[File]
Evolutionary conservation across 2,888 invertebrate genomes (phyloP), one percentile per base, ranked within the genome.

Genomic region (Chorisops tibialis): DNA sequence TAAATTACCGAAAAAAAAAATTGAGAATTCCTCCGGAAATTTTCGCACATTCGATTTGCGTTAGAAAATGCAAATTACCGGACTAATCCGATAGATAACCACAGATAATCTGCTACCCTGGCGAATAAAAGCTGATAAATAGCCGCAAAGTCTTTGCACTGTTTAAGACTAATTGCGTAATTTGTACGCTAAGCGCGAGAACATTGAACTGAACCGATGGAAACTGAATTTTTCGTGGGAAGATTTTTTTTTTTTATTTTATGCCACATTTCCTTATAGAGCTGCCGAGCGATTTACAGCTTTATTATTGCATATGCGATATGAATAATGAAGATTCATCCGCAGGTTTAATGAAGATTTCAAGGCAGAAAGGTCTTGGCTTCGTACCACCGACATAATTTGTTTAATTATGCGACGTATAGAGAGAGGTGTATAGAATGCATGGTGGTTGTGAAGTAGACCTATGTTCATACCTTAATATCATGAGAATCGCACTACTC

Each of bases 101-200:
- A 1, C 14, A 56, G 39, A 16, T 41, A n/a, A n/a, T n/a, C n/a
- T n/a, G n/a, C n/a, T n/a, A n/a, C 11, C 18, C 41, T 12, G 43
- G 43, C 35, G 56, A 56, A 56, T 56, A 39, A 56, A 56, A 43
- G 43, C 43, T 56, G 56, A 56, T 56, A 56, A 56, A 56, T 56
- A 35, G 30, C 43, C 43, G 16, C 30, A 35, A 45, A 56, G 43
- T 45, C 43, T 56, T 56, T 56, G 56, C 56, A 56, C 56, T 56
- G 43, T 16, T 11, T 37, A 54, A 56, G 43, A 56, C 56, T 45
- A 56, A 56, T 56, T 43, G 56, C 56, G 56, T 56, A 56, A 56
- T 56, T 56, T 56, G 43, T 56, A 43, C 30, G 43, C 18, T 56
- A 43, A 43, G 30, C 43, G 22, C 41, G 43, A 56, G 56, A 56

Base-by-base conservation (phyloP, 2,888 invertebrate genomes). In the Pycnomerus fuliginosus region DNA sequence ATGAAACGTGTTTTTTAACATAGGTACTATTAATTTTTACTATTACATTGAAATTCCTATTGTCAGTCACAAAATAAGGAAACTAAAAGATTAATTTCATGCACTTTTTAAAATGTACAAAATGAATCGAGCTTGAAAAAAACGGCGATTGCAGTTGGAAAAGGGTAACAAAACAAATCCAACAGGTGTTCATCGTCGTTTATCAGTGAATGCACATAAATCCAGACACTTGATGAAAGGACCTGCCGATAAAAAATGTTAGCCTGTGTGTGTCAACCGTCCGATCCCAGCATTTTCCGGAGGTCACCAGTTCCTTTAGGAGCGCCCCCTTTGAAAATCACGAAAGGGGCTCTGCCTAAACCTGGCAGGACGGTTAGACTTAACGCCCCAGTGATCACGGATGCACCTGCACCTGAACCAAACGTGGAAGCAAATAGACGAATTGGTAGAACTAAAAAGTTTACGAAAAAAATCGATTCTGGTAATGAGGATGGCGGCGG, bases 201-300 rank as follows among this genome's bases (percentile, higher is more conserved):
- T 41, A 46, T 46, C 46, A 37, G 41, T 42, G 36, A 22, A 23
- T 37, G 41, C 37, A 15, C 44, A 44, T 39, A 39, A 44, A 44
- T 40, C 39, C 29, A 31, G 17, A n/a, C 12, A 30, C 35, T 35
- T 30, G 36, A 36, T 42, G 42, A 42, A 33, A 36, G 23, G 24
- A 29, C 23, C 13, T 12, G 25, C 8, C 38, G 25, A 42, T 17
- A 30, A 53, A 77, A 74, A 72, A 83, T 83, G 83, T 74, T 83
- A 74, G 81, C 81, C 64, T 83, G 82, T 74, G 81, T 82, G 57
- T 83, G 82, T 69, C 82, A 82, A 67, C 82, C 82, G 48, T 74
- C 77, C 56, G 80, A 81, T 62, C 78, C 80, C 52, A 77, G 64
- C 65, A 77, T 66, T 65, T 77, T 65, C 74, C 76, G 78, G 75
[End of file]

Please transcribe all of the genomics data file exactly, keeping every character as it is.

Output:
Evolutionary conservation across 2,888 invertebrate genomes (phyloP), one percentile per base, ranked within the genome.

Genomic region (Chorisops tibialis): DNA sequence TAAATTACCGAAAAAAAAAATTGAGAATTCCTCCGGAAATTTTCGCACATTCGATTTGCGTTAGAAAATGCAAATTACCGGACTAATCCGATAGATAACCACAGATAATCTGCTACCCTGGCGAATAAAAGCTGATAAATAGCCGCAAAGTCTTTGCACTGTTTAAGACTAATTGCGTAATTTGTACGCTAAGCGCGAGAACATTGAACTGAACCGATGGAAACTGAATTTTTCGTGGGAAGATTTTTTTTTTTTATTTTATGCCACATTTCCTTATAGAGCTGCCGAGCGATTTACAGCTTTATTATTGCATATGCGATATGAATAATGAAGATTCATCCGCAGGTTTAATGAAGATTTCAAGGCAGAAAGGTCTTGGCTTCGTACCACCGACATAATTTGTTTAATTATGCGACGTATAGAGAGAGGTGTATAGAATGCATGGTGGTTGTGAAGTAGACCTATGTTCATACCTTAATATCATGAGAATCGCACTACTC

Each of bases 101-200:
- A 1, C 14, A 56, G 39, A 16, T 41, A n/a, A n/a, T n/a, C n/a
- T n/a, G n/a, C n/a, T n/a, A n/a, C 11, C 18, C 41, T 12, G 43
- G 43, C 35, G 56, A 56, A 56, T 56, A 39, A 56, A 56, A 43
- G 43, C 43, T 56, G 56, A 56, T 56, A 56, A 56, A 56, T 56
- A 35, G 30, C 43, C 43, G 16, C 30, A 35, A 45, A 56, G 43
- T 45, C 43, T 56, T 56, T 56, G 56, C 56, A 56, C 56, T 56
- G 43, T 16, T 11, T 37, A 54, A 56, G 43, A 56, C 56, T 45
- A 56, A 56, T 56, T 43, G 56, C 56, G 56, T 56, A 56, A 56
- T 56, T 56, T 56, G 43, T 56, A 43, C 30, G 43, C 18, T 56
- A 43, A 43, G 30, C 43, G 22, C 41, G 43, A 56, G 56, A 56

Base-by-base conservation (phyloP, 2,888 invertebrate genomes). In the Pycnomerus fuliginosus region DNA sequence ATGAAACGTGTTTTTTAACATAGGTACTATTAATTTTTACTATTACATTGAAATTCCTATTGTCAGTCACAAAATAAGGAAACTAAAAGATTAATTTCATGCACTTTTTAAAATGTACAAAATGAATCGAGCTTGAAAAAAACGGCGATTGCAGTTGGAAAAGGGTAACAAAACAAATCCAACAGGTGTTCATCGTCGTTTATCAGTGAATGCACATAAATCCAGACACTTGATGAAAGGACCTGCCGATAAAAAATGTTAGCCTGTGTGTGTCAACCGTCCGATCCCAGCATTTTCCGGAGGTCACCAGTTCCTTTAGGAGCGCCCCCTTTGAAAATCACGAAAGGGGCTCTGCCTAAACCTGGCAGGACGGTTAGACTTAACGCCCCAGTGATCACGGATGCACCTGCACCTGAACCAAACGTGGAAGCAAATAGACGAATTGGTAGAACTAAAAAGTTTACGAAAAAAATCGATTCTGGTAATGAGGATGGCGGCGG, bases 201-300 rank as follows among this genome's bases (percentile, higher is more conserved):
- T 41, A 46, T 46, C 46, A 37, G 41, T 42, G 36, A 22, A 23
- T 37, G 41, C 37, A 15, C 44, A 44, T 39, A 39, A 44, A 44
- T 40, C 39, C 29, A 31, G 17, A n/a, C 12, A 30, C 35, T 35
- T 30, G 36, A 36, T 42, G 42, A 42, A 33, A 36, G 23, G 24
- A 29, C 23, C 13, T 12, G 25, C 8, C 38, G 25, A 42, T 17
- A 30, A 53, A 77, A 74, A 72, A 83, T 83, G 83, T 74, T 83
- A 74, G 81, C 81, C 64, T 83, G 82, T 74, G 81, T 82, G 57
- T 83, G 82, T 69, C 82, A 82, A 67, C 82, C 82, G 48, T 74
- C 77, C 56, G 80, A 81, T 62, C 78, C 80, C 52, A 77, G 64
- C 65, A 77, T 66, T 65, T 77, T 65, C 74, C 76, G 78, G 75